Drug Addiction Treatment: Suboxone & Subutex
For a long time, methadone detox or methadone maintenance, coupled with Narcotics Anonymous meetings, was the only way to treat drug abuse long-term on an outpatient basis. Clients with a bed at an inpatient rehab facility, however, had access to a variety of methods and medications, including Buprenorphine.
Buprenorphine hydrochloride, commonly known as Buprenex, is an injectable analgesic that has been used for the treatment of opiate addiction since the 1980s. Buprenex is effective on any opiate (heroin, oxycodone such as Oxycontin and Percocet, hydrocodone such as Vicodin, morphine, oxymorphone, fentanyl) whether it is smoked, taken into the body intranasally or taken in through intravenous mainlining. Due to the fact that it needed to be directly injected into the bloodstream in order to be effective, it has been unavailable for doctors to prescribe to clients on an outpatient basis or for methadone clinics to offer to their outpatients as an alternative to methadone.
Enter Suboxone and Subutex. In October 2002, the FDA approved these buprenorphine-based medications for release in the United States. Although also intended for use at inpatient facilities, the breakthrough was the FDA allowing Suboxone to be prescribed by federally approved doctors and psychiatrists, and allowing pharmacies to fill these scripts. The reason for the change in procedure was that Suboxone and Subutex took a high dose of Buprenorphine and condensed it into a small 2-mg or 8-mg pill, which would be ingested sublingually by holding it under the tongue.
The difference between Suboxone and Subutex
The only difference between Suboxone and Subutex is that Suboxone contains naloxone, an opiod-receptor antagonist. It is commonly misunderstood that naloxone is put in Suboxone to block the effects of other opiates if the patient attempts to get high during treatment, and although this is certainly an advantage, the additive's main purpose is to prevent abuse of the drug. In order to begin Suboxone therapy, the patient must refrain from using opiates for at least 24 hours before beginning treatment. If someone is switching from methadone to Suboxone, it is recommended that he be at a methadone dose of 30mg or less. If he does not refrain and is not in full-fledged withdrawal, or is not at the methadone minimum at the time of the first dose, the medication will precipitate even worse withdrawals as the medicine is administered. This is because the naloxone (which is used by emergency response teams in cases of overdosing) attacks the drug by binding itself to any opiates present in one's system. Subutex, on the other hand, can be taken sooner, when only mild withdrawal is beginning, and is often prescribed to pregnant women where full-fledged withdrawal can threaten the baby's life or cause miscarriage.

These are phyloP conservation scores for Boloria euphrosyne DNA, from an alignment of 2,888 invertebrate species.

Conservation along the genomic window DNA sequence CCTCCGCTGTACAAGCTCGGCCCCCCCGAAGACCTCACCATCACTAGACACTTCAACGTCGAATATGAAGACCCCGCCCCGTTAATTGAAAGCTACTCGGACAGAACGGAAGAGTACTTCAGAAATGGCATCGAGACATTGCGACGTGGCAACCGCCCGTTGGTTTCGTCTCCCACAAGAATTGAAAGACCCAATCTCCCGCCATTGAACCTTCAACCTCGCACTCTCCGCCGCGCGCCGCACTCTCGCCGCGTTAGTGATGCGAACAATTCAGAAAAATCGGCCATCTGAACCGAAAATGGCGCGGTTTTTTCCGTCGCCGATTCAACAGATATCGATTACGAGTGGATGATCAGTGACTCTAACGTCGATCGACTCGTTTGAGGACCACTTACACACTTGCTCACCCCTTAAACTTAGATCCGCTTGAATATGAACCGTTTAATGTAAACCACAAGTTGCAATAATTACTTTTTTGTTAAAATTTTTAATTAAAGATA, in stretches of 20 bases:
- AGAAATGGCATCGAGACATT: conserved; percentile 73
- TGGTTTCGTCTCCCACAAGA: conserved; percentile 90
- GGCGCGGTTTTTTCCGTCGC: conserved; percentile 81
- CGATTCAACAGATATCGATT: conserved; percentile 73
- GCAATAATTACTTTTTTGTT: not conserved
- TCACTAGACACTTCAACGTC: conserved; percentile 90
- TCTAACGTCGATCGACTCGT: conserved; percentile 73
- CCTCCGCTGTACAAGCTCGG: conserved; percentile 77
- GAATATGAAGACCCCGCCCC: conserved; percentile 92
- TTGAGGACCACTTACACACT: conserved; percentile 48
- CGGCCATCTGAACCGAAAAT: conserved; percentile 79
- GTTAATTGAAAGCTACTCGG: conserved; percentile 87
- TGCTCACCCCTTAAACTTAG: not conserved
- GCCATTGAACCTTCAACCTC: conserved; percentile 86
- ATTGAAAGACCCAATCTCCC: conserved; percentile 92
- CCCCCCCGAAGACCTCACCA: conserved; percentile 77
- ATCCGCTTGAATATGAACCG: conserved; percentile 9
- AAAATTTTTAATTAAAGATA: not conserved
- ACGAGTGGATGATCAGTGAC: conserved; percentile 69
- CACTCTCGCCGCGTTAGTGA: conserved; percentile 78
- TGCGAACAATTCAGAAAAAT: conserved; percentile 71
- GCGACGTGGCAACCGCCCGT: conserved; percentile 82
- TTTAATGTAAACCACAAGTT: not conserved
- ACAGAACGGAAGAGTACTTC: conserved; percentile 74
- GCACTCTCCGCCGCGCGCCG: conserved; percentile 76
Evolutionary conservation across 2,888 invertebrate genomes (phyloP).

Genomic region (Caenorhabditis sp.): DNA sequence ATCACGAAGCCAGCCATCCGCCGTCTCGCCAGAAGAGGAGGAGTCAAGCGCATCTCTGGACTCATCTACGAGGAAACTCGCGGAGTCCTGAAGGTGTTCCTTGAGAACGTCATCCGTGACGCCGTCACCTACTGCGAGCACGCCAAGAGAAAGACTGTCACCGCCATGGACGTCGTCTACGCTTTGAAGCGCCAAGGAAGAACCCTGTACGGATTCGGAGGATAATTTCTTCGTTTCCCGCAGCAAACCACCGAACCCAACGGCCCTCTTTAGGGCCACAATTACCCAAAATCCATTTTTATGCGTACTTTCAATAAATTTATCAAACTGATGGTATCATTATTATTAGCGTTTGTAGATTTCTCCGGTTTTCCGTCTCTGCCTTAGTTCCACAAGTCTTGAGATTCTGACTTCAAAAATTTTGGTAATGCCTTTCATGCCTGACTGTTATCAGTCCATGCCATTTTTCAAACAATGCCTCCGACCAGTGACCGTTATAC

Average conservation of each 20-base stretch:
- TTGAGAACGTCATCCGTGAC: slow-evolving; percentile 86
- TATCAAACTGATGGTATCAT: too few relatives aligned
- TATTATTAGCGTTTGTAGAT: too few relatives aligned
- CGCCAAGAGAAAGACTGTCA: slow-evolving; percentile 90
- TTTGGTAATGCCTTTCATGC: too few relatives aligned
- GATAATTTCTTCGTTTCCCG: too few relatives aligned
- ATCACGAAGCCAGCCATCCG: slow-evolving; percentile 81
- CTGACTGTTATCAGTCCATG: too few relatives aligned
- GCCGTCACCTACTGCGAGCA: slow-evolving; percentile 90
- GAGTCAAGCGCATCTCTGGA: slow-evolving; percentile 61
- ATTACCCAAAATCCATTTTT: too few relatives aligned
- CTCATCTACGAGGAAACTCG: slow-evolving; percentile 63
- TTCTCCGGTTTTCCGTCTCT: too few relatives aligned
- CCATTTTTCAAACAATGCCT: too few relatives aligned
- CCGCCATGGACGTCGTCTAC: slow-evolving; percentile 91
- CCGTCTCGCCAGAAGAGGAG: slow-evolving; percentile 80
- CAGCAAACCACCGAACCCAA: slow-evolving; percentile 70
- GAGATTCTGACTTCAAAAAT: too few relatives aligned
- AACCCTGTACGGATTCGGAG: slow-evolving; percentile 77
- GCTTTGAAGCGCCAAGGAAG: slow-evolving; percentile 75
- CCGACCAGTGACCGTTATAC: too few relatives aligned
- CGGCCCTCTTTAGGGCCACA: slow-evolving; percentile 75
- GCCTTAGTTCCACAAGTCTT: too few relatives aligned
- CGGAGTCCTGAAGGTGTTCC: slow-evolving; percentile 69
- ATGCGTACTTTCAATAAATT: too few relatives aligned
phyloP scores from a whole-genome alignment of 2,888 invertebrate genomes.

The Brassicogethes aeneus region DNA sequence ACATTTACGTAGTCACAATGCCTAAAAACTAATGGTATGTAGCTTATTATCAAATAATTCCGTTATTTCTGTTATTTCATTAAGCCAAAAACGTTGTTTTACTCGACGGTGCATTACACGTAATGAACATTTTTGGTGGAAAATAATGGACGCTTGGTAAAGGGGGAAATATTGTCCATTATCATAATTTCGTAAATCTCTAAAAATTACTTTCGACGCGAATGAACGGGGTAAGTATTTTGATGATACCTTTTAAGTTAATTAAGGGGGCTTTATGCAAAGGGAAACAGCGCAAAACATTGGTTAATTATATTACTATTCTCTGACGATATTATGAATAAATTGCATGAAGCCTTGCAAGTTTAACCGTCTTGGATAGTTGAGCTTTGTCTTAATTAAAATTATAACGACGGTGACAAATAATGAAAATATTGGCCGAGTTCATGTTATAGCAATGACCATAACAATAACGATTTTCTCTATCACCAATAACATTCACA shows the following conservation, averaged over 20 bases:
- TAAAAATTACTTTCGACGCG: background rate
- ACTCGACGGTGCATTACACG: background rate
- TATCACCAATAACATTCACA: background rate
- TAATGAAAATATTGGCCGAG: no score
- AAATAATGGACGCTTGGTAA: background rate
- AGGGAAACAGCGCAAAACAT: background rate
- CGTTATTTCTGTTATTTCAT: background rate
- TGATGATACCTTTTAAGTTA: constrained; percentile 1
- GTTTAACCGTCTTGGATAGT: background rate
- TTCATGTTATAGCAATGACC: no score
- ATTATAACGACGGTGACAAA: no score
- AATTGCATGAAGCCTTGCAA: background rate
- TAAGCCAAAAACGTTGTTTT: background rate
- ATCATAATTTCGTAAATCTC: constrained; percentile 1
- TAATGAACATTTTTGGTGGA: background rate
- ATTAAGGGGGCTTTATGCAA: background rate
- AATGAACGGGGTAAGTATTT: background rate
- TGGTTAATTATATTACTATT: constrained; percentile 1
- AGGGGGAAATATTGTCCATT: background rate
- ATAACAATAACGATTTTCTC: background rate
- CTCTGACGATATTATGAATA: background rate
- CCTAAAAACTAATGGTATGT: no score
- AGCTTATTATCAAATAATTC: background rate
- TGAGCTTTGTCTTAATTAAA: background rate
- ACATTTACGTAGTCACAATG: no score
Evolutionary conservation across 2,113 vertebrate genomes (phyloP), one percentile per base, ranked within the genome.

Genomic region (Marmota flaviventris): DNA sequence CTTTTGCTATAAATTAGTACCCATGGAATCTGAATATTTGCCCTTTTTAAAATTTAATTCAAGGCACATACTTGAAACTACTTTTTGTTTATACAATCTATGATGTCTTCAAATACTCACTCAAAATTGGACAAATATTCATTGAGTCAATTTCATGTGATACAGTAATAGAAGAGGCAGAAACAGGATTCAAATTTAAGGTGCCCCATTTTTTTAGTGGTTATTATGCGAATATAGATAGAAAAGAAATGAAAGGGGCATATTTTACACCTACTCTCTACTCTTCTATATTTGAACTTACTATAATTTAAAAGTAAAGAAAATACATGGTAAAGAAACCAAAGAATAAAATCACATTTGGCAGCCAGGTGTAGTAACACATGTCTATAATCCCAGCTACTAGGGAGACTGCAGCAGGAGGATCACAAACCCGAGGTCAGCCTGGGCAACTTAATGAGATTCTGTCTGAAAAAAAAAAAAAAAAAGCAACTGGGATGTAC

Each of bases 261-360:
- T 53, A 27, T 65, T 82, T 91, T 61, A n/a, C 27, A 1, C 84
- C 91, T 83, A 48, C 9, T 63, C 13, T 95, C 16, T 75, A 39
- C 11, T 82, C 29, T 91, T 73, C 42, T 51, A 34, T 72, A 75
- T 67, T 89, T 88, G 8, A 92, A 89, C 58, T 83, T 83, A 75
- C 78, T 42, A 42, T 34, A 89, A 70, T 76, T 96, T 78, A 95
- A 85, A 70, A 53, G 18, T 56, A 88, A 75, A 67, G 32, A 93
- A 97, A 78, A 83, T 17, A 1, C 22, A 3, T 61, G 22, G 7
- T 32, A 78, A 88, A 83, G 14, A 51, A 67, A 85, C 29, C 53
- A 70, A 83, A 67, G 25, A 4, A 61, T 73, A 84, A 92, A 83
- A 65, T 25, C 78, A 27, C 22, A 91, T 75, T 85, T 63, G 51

How it works
When opiates are taken into the body, dopamine is released which produces a feeling of pleasure and euphoria. As the drugs wear off, the receptors which received the opiates are left empty, causing withdrawal symptoms to begin. The buprenorphine in Suboxone attaches to the empty receptors and stops them from feeling the pangs of craving and withdrawal. It is a partial opioid agonist, which means it completely halts withdrawal without producing the euphoria and unconsciousness that is counterproductive to a healthy, functioning lifestyle. At its best, buprenorphine also blocks other opiates from attaching to the empty receptors and does not allow a high to be felt.
Unlike methadone clinics, which require clients to come in every day to take their dose in front of nurses, after the first Suboxone/Subutex dose is monitored by a doctor in his office, a one-month prescription may be filled that will allow the patient to take the pill in the comfort of his or her own home. Although a 2mg, 8mg or 16mg dose can potentially last anywhere from 48-72 hours, almost all doctors instruct that it be taken every single day to ensure that a proper, active level of medication is running through the system at all times. One of the benefits of buprenorphine-based drugs is that they have a low ceiling effect, making it less likely for individuals to overdose on the medicine. Buprenorphine also has a limited effect on breathing, also making it less likely to induce overdose via respiratory distress.
Over 3.7 million Americans have either tried opiates or are currently addicted to them, but 400,000 of those suffering have successfully completed a buprenorphine program in the five years since it was approved for distribution in the United States. Although considered a "miracle drug" by the thousands who have escaped the grip of addiction through buprenorphine treatment, Suboxone and Subutex were primarily designed for, and are most effective on, those suffering from low level opiate dependency. Those with a high degree of dependency may benefit best from a different form of treatment such as methadone maintainence. Below are some helpful links citing resources for the different types of addiction therapies.